In 1962, Israelis kidnapped Nazi Adolf Eichmann in Buenos Aires and brought him to Jerusalem to stand trial for genocide and crimes against humanity.
As the prosecution took the world back to Auschwitz and Treblinka, a sharp, angry voice rose out of the courtroom arguing that Israel had no right to try Mr. Eichmann, the slight, fastidious bureaucrat who had overseen the efficiency of the Nazi death camps.
It was the voice of Hannah Arendt, a Jewish philosopher who had fled Nazi Germany and found refuge in the United States. Mankind, she said, needed the proper tools to deal with the perpetrators of a future genocide. By trying him on the basis of its own territorial law, Israel was depriving the world of an internationally accepted legal interpretation of the crime of genocide.
Thirty-six years later - in the chaos of a little-known African city with few phone lines or passable roads - an international tribunal set up by the United Nations is trying to do what Ms. Arendt had pleaded for: build a body of international law on crimes against humanity.
In the wake of the 1994 genocide in nearby Rwanda - a three-month explosion of violence in which about 800,000 people, mostly ethnic Tutsis, were massacred - prosecutors, defense lawyers, and judges in Arusha, Tanzania, are interpreting the definition of genocide that came out of the London Convention in 1948 and was adopted by the Geneva Convention of 1949. The International Criminal Tribunal for Rwanda (ICTR) is expected to render its first verdict in April or May.
It will be the first time an international tribunal will find an individual guilty or innocent of genocide, the "killing or causing serious mental or bodily harm with the intent to destroy, in whole or in part, an ethnic or racial group," as defined by the Geneva Convention.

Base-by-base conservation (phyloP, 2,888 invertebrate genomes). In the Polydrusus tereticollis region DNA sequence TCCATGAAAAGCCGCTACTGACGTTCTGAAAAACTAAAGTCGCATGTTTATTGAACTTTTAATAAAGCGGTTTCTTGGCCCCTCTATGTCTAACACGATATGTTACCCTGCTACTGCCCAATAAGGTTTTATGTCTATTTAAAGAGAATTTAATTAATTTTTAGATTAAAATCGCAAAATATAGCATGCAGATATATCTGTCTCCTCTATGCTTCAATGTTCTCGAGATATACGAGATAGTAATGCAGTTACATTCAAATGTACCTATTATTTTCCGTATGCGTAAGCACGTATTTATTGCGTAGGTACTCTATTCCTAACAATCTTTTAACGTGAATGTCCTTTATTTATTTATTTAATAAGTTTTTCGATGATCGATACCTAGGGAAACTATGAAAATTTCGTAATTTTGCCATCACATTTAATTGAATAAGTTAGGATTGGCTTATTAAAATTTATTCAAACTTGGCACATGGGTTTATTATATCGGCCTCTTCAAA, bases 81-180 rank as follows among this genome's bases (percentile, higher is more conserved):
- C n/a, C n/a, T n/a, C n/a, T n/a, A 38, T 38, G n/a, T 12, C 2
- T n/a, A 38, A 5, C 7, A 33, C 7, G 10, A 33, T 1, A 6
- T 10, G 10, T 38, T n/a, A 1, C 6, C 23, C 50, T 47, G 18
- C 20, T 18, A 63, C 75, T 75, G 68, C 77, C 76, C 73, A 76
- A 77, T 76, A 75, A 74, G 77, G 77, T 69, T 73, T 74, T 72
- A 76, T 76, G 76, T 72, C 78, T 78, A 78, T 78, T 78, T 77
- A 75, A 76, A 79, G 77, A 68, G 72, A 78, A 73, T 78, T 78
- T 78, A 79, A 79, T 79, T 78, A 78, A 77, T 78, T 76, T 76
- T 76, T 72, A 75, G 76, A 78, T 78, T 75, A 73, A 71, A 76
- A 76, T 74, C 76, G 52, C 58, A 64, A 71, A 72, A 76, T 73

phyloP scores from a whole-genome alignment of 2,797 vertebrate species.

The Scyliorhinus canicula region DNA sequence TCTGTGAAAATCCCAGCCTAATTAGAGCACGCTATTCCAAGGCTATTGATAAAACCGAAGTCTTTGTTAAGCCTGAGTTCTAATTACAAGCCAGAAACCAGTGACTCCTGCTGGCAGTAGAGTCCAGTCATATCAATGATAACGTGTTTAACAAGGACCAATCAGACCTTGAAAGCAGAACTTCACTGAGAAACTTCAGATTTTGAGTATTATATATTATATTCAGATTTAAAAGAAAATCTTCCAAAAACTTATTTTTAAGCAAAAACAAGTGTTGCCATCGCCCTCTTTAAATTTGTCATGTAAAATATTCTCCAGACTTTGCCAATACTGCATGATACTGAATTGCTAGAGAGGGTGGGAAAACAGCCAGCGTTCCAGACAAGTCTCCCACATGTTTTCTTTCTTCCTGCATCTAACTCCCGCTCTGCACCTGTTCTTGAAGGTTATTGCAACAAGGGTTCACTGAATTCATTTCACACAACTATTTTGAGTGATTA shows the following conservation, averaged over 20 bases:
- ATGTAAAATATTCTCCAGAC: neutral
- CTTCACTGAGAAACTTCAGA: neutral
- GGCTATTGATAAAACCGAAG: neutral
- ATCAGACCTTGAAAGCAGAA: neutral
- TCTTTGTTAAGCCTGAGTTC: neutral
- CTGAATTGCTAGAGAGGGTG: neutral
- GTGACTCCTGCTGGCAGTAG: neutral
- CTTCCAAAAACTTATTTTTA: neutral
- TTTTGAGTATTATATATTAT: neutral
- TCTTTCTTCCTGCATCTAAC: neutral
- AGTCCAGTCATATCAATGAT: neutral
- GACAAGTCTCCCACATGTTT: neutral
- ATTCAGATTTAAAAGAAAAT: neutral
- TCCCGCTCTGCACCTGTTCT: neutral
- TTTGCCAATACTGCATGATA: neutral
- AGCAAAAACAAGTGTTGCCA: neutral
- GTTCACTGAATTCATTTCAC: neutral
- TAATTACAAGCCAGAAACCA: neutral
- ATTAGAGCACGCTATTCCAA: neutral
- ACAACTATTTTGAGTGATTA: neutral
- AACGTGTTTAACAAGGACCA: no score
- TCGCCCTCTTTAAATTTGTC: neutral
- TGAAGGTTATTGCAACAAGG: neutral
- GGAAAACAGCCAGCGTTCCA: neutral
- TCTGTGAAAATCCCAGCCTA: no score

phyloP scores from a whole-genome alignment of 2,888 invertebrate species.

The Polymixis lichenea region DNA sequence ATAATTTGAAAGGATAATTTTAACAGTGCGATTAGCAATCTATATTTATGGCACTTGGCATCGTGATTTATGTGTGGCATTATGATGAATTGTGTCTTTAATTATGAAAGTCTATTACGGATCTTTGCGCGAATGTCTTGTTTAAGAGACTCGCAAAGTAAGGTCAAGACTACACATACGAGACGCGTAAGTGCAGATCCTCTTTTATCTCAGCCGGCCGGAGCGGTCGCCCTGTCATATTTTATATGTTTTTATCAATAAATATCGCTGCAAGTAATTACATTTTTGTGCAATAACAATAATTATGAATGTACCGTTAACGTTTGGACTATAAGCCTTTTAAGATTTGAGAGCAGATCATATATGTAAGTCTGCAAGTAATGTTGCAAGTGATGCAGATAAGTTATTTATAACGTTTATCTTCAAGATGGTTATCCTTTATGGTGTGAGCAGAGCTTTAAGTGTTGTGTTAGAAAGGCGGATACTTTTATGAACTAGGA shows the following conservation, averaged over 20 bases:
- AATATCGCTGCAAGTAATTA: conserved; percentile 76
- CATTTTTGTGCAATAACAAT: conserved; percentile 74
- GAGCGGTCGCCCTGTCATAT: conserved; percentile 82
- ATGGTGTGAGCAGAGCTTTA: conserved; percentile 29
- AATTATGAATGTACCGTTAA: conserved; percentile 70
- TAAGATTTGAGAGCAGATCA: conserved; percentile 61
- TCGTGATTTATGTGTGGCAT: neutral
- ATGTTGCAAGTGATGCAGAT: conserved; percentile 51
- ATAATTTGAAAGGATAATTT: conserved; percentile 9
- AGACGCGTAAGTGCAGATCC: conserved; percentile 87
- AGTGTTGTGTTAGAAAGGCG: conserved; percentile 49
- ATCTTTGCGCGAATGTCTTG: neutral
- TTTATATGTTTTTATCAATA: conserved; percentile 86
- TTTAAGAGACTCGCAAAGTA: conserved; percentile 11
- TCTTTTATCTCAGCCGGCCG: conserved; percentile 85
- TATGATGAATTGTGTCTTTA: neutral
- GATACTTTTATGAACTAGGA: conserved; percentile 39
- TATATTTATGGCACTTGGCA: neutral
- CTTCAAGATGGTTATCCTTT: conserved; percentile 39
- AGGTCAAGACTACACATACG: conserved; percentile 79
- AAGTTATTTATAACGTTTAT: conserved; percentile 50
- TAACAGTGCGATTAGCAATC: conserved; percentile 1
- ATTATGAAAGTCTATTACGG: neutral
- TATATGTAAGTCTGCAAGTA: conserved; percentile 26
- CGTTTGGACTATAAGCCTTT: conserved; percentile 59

"Our judgments will detail genocide: We will provide the legal lamppost for future generations," says Kingsley Moghalu, a legal adviser for the tribunal.
None of the 22 Nazi leaders tried at Nuremberg were convicted of genocide: The definition came later. Men like Hans Frank, the murderous governor-general of occupied Poland, and Rudolf Hoss, Auschwitz's commander, were charged with crimes against peace, crimes of war and, halfway through the trials, crimes against humanity.
Ironically, the ICTR's first, momentous ruling will come in the case of Jean-Paul Akayesu, a "small fish" by the grim standards of the Rwanda genocide. The former mayor of Taba has been accused of orchestrating the slaughter of 2,000 Tutsis and charged with genocide, crimes against humanity, and rape and sexual torture.
His alleged acts, however, pale in comparison with those attributed to Theoneste Bagosora, the head of the Army during the genocide, who is also in detention in Arusha.
"Comparatively speaking, Akayesu is a nobody," says a defense lawyer in the tribunal. "But because of that, the prosecution has had to work that much harder to prove him guilty of genocide."
The lead prosecutor in Mr. Akayesu's case, Pierre Prosper, is a United States federal prosecutor. For two years now he has been collecting evidence to prove that Akayesu committed the crime of genocide.
"The key issue is not necessarily the planning but the intent," says Mr. Prosper. "We have to prove that an accused intended to destroy a group in whole or in part. The killing is the easy part. To prove intent you basically have to get into the mind of an individual. You need credible witnesses who will say, 'He told me this.'"
Prosper works out of a cubicle on the third floor of Arusha's Conference Center. A whole section of the sprawling African-style mall has been colonized by the ICTR with its 488 employees, its printers and computers, and its colossal bureaucracy. "It's vintage UN," notes an observer, "A bureaucratic nightmare from the word go."